October 06, 1975, Bradford, Yorkshire
Right hand bat
Right arm medium
Yorkshire Martyrs Collegiate School
A neat, upright batsman with a penchant for the drive, McGrath started his Yorkshire career in a blaze of glory at 19, in 1995. "The one bonus was the development of Anthony McGrath into a player of obvious class," intoned that year's Wisden, and 999 runs the following season won him a place on an England A tour of Pakistan when his captain was Nasser Hussain.
But then McGrath's career went into reverse and soon he was keeping his place in the side with a spot of swing bowling as well as some occasionally eye-catching batting. In 2002 he topped Yorkshire's Championship bowling averages (18 wickets at 27.66), but was only sixth in the batting (803 runs at 32.12, including a career-best 165 in the Roses match).
Then, in 2003, Darren Lehmann decided to have a year off from county cricket, and Yorkshire decided not to burden Michael Vaughan with the captaincy, recognizing that his England ambitions would take priority. To some surprise, McGrath was appointed. A few weeks later, the national selectors came calling too - an injury to Andrew Flintoff left them seeking another batsman who bowled a bit, and McGrath fitted the bill. He made an immediate impact as well, with consecutive half-centuries against Zimbabwe, and three wickets in his first six overs. Duncan Fletcher, England's coach, also took a look at him in one-day cricket, although his somewhat ponderous fielding did not help his cause.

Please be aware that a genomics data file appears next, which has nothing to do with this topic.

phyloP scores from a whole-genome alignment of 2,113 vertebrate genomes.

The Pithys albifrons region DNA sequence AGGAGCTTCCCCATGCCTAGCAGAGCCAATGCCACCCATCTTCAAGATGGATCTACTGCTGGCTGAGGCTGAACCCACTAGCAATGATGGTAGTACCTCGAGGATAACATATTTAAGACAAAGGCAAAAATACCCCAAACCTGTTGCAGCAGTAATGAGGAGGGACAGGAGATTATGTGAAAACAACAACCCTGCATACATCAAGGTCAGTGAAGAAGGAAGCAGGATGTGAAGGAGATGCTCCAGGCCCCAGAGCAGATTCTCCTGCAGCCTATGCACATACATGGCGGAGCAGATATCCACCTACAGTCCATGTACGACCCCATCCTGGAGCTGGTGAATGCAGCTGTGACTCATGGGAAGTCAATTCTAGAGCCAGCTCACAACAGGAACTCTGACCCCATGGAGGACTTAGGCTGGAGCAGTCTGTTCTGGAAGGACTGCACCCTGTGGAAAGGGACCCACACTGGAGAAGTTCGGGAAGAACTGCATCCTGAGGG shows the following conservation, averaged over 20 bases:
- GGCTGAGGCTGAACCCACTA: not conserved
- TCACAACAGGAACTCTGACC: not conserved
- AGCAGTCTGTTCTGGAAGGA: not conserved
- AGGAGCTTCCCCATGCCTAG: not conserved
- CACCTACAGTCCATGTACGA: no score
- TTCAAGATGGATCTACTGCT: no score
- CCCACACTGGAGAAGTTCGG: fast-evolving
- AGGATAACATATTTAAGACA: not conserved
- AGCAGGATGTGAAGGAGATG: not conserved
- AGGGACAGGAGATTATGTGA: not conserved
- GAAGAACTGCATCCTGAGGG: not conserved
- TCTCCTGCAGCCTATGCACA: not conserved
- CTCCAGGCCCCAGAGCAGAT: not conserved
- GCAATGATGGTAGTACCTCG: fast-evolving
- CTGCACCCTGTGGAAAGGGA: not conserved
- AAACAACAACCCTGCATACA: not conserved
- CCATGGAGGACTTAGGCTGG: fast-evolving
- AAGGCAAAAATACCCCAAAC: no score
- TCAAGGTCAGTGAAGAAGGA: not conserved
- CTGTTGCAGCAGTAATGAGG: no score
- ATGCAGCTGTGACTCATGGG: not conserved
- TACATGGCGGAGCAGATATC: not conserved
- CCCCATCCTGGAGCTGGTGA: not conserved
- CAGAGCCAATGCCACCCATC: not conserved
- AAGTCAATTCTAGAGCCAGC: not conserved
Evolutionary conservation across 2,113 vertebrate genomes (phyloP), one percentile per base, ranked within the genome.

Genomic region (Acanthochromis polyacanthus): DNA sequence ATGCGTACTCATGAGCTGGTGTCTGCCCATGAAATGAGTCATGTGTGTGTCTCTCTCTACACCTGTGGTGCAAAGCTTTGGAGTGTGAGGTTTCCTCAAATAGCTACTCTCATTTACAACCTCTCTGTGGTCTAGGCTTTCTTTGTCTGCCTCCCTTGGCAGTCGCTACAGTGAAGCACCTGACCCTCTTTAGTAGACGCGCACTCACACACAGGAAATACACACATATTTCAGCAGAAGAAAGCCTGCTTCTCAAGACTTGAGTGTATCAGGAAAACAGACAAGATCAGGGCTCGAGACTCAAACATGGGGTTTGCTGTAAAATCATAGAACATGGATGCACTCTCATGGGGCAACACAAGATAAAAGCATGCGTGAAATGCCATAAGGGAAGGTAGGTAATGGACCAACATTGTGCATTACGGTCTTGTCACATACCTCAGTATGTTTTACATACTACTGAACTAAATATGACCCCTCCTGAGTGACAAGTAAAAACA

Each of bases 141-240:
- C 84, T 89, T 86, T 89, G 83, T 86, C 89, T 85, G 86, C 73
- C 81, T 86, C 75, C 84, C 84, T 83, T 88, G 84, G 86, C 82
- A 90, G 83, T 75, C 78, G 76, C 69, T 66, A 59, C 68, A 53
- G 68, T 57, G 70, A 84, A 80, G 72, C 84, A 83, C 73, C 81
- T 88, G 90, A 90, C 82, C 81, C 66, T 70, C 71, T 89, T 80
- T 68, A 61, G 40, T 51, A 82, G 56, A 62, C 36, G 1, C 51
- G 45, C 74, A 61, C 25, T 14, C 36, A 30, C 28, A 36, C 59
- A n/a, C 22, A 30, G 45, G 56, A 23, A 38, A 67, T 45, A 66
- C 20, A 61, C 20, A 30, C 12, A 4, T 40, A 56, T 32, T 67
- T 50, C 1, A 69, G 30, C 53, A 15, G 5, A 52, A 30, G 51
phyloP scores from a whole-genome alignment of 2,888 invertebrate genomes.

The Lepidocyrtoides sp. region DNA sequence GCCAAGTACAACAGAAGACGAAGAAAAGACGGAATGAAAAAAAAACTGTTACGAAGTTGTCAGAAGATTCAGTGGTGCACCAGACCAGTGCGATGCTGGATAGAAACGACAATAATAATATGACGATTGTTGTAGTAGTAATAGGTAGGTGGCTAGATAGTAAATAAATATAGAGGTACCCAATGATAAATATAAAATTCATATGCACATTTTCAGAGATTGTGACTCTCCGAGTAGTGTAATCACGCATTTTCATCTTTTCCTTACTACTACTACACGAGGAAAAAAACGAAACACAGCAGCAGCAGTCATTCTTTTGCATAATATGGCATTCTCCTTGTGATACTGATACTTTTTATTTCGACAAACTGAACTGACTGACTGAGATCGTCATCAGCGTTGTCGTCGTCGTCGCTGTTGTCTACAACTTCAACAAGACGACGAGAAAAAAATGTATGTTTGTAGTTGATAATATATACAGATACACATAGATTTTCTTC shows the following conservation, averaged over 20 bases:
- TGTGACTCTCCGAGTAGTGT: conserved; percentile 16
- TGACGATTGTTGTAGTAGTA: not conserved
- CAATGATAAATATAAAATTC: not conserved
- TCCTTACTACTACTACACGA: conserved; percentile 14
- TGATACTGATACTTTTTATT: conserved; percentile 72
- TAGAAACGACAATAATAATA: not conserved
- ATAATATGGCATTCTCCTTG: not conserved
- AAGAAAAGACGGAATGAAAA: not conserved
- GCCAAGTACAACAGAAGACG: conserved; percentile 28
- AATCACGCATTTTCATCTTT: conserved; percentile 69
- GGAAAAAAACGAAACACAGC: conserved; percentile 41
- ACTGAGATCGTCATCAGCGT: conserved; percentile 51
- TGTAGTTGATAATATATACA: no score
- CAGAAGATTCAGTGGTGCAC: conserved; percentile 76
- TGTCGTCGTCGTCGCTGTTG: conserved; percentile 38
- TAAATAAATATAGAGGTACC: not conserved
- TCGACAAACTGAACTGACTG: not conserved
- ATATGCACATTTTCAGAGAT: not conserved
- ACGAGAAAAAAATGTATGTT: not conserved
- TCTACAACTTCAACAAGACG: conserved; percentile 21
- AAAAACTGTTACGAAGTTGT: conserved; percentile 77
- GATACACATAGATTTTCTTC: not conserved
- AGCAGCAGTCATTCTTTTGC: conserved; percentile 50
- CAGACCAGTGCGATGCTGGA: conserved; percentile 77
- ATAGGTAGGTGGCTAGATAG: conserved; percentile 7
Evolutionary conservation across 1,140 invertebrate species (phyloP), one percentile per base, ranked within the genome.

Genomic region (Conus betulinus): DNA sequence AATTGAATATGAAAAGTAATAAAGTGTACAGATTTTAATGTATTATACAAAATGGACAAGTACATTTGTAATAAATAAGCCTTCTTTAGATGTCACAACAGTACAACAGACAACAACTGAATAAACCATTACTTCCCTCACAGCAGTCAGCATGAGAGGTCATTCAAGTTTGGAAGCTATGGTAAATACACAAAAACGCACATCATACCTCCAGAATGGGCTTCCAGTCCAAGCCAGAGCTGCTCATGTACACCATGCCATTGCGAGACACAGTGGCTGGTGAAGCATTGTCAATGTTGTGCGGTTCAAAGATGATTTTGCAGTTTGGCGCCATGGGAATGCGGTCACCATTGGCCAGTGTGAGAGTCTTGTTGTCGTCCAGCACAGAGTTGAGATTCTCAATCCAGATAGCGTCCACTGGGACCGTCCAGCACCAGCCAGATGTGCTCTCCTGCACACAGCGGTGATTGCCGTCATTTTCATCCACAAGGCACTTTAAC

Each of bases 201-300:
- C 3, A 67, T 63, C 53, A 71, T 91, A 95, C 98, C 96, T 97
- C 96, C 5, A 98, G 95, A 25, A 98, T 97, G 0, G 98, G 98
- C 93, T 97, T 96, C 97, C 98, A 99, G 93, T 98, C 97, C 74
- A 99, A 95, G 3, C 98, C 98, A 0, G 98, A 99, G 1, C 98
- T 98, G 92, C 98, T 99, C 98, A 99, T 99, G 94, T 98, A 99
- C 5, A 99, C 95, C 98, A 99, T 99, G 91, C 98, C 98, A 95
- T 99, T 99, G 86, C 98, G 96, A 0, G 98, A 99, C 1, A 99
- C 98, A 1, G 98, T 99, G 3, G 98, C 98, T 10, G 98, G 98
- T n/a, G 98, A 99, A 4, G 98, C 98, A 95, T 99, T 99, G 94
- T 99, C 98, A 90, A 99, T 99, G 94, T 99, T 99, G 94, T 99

The invited the best spell of McGrath's career. The summer of 2006 was particularly fruitful as he averaged 60.00 as well as hitting a one-day best 148 in late August. But in the autumn of 2006 he fell out with Yorkshire, turning down the captaincy and a three-year contract, and his time there was seemingly over. However, Darren Gough's arrival as captain brought a U-turn and he agreed a new deal. He took over as captain at the end of the 2008 season and signed a new three-year deal with the county.
McGrath, though, never gave the impression he took naturally to captaincy and the cares of the job perhaps contributed to a downturn in batting form in 2009, although perversely he made a stunning career-best 211 against Warwickshire at Edgbaston. Yorkshire avoided relegation but there was general recognition that change was needed when McGrath was succeeded by Andrew Gale in 2010.
No longer pre-occupied with leadership, he bounced back in 2010 to score 1,219 first-class runs, passing the thousand runs mark for the third time in his career and posting a number of match-winning innings. He scored heavily, too, in both the 40 and 20-over competitions, which made the frustrations suffered because of knee injuries and sciatica in the next two seasons especially frustrating, his perpetual struggle for form and increasingly rotund girth eventually forcing him into retirement ahead of the 2013 season.
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